Topeka Kansas Radiation Test Via Geiger Counter Yields 48.5 CPM, 6.4.2011

Topeka Kansas Radiation Test Via Geiger Counter Yields 48.5 CPM, 6.4.2011
Posted on June 7, 2011, by altnewsreport


Measuring Radiation With Geiger Counters Via CPM: How Bad is Bad?

What do the Radiation Network CPM numbers mean with regards to health risk?

With the examples of radiation dose listed above, we can correlate how long it would take to experience those effects based on a hypothetical Geiger counter CPM number.

So, let’s use the number 100, since this is the threshold that the Radiation Network website has chosen. The Cs137 calibration factor listed above (120 CPM) was converted to obtain the proper factored results listed below (0.83x). Higher CPM numbers are also listed for relevancy.

Days compared with the avg. annual human exposure (U.S.)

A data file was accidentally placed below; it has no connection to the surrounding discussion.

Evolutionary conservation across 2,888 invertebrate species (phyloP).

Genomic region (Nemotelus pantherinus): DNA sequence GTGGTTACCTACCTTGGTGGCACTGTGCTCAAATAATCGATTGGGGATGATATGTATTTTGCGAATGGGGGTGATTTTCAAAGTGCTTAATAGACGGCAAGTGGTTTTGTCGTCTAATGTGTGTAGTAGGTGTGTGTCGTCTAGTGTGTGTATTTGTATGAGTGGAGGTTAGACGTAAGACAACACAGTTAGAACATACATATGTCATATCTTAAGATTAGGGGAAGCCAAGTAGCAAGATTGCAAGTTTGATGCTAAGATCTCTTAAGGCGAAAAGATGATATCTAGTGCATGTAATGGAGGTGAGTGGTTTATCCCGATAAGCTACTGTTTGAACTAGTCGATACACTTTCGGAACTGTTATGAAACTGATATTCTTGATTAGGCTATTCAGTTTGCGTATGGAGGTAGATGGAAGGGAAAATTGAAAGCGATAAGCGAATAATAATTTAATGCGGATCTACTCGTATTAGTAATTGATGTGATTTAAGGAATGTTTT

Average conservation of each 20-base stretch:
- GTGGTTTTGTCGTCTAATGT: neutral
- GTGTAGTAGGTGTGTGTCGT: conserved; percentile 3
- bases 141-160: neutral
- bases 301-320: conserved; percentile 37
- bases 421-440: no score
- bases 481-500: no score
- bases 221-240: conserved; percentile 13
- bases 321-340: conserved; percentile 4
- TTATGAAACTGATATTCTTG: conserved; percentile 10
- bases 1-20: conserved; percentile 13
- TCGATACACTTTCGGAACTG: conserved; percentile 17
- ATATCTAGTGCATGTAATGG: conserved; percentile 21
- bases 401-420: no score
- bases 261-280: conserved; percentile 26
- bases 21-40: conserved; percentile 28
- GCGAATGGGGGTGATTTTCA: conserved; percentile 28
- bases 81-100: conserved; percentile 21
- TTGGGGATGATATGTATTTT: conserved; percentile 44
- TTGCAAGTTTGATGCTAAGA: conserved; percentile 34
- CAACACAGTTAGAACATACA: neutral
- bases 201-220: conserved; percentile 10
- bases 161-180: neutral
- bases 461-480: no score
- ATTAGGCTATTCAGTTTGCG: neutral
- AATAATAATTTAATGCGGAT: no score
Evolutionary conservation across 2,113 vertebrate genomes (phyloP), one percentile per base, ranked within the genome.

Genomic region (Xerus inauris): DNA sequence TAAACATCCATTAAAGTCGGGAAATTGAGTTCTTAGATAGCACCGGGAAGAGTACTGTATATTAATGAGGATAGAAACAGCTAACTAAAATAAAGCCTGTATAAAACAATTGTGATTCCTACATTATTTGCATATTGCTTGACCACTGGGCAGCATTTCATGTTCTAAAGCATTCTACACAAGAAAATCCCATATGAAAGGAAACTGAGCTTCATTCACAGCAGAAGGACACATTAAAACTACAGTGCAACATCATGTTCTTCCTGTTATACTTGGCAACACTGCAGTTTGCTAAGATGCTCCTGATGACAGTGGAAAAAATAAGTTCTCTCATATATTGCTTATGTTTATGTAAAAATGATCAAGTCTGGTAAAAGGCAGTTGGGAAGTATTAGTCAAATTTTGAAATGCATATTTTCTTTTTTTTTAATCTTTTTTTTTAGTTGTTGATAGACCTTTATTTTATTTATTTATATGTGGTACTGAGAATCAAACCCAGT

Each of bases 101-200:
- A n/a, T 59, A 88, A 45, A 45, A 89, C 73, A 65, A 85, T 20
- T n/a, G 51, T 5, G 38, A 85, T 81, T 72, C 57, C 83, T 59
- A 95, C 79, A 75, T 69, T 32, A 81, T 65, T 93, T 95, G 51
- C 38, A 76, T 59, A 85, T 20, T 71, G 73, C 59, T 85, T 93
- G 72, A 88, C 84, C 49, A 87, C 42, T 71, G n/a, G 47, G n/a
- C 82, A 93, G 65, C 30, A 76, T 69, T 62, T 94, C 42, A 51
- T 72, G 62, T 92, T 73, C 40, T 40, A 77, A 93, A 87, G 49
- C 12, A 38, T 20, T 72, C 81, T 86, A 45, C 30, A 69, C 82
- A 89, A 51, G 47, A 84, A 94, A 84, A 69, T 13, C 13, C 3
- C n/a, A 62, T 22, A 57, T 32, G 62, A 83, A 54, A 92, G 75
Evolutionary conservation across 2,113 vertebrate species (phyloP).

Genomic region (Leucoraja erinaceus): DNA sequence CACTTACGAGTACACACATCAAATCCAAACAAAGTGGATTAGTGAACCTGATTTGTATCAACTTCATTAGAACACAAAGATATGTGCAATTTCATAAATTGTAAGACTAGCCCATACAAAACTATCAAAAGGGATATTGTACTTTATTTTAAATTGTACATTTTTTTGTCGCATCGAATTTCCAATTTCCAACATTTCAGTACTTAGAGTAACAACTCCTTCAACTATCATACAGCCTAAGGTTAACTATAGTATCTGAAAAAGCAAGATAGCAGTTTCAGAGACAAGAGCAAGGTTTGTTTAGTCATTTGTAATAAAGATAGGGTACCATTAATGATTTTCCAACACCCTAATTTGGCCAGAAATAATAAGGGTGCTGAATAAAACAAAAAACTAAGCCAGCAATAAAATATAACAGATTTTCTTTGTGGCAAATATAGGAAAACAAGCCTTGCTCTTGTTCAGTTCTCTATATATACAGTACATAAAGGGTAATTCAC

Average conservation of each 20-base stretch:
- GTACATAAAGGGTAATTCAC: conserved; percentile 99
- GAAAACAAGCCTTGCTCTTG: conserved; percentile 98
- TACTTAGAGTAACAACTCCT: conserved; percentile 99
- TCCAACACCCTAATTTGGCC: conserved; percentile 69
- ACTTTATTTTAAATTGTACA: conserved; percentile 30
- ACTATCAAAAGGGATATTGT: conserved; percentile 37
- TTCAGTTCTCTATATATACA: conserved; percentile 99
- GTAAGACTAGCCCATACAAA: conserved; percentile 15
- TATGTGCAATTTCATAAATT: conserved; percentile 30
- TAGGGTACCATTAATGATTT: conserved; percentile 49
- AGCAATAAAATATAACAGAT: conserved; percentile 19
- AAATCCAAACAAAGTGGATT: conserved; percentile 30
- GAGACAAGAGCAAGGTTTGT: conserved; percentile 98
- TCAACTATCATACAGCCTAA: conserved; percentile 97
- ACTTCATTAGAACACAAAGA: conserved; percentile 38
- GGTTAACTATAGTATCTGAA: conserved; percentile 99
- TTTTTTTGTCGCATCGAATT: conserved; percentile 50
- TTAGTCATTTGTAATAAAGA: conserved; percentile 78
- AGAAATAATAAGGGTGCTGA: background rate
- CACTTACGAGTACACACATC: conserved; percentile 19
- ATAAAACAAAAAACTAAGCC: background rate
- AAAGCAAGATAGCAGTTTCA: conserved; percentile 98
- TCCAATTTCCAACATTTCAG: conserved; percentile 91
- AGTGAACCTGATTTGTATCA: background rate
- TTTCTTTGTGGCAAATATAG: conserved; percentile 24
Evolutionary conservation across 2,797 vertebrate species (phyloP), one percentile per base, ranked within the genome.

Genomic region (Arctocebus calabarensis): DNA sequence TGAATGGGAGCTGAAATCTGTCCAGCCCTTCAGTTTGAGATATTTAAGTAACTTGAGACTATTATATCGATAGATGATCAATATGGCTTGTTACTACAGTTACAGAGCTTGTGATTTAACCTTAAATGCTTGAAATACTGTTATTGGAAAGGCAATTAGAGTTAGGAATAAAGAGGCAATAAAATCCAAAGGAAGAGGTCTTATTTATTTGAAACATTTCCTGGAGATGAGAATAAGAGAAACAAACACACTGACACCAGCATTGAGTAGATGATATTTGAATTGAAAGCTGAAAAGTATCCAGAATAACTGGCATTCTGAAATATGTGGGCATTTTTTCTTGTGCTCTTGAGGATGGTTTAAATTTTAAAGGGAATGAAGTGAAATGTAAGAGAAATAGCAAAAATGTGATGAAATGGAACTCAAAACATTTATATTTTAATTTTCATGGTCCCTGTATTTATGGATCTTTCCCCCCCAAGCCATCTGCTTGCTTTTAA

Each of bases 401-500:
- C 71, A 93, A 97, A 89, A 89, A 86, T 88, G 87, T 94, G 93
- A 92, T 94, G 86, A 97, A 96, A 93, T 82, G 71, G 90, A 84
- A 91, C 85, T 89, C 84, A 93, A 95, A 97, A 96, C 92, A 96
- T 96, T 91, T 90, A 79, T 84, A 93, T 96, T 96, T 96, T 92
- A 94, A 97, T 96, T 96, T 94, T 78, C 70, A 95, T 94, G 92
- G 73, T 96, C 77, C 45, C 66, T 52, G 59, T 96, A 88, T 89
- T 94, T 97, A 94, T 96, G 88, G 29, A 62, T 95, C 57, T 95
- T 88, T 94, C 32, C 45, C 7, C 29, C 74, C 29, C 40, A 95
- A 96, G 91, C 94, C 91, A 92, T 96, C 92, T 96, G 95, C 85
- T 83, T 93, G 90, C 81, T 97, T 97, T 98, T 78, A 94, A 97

207 (at 100 CPM)
42 (at 500 CPM)
14 (at 1,500 CPM)
2 (at 10,000 CPM)

Days to receive dose for increase cancer risk of 1 in a 1,000

432 (at 100 CPM)
86 (at 500 CPM)
28 (at 1,500 CPM)
4 (at 10,000 CPM)

Days for earliest onset of radiation sickness

25,937 (at 100 CPM)
5,187 (at 500 CPM)
1,729 (at 1,500 CPM)
259 (at 10,000 CPM)

Conclusion: Regarding the radioactive fallout from Japan reaching here to the U.S., the metered Geiger Counter CPM that we see on the Radiation Network can be compared to the equivalent ‘what-IF’ scenarios listed above. Not saying though that anything less would not be ‘bad’ for us, there are lots of theories out there regarding long-term effects of various types of radioactive ionized particles making it into the food chain, etc…

Related articles
■Radiation Levels Tested in Saint Louis on 4.26.11 Well Within Normal Range (altnewsreport.wordpress.com)
■Geiger Counter Readings Rise in Tokyo (slog.thestranger.com)
■iGeigie, an iPhone-Connected Geiger Counter (electronics-lab.com)
■How-To: Tweeting Geiger Counter (makezine.com)
■Eye Witness to Catastrophe: Fleeing On Foot the Minute the Japan Tsunami Struck (altnewsreport.wordpress.com)
■Testing Geiger Counters (slashdot.org)
■World’s Smallest Geiger Counter (electronics-lab.com)

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